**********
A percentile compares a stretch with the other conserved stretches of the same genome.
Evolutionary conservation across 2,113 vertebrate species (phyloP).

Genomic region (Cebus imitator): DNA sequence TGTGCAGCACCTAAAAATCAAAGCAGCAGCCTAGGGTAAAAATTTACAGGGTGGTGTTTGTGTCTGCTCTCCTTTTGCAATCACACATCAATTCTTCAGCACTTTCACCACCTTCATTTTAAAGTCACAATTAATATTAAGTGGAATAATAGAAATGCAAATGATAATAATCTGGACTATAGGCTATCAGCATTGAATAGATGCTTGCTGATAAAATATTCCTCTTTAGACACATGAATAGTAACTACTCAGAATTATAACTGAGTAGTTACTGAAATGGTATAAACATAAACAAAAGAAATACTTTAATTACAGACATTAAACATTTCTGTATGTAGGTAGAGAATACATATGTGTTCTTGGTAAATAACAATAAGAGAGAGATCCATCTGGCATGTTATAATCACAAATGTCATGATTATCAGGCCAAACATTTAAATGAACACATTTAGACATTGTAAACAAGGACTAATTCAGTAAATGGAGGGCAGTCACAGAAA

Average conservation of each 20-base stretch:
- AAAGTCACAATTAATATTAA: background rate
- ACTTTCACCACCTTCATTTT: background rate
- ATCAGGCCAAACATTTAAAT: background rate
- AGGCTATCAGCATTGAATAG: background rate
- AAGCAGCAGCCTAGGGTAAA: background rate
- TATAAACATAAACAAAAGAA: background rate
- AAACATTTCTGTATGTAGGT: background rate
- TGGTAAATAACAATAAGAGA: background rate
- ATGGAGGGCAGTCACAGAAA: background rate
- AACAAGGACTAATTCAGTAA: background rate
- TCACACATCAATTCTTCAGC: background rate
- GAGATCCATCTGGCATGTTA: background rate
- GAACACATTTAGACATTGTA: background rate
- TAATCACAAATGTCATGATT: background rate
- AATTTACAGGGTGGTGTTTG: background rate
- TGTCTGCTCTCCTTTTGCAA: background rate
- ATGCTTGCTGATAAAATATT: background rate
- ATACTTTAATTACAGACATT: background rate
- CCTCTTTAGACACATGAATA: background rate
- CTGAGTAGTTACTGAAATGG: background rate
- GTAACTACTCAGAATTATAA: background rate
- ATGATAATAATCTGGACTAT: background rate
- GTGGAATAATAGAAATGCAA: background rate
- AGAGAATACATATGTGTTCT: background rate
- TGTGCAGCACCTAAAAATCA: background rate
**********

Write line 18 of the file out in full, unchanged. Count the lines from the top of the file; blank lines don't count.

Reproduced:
- TAATCACAAATGTCATGATT: background rate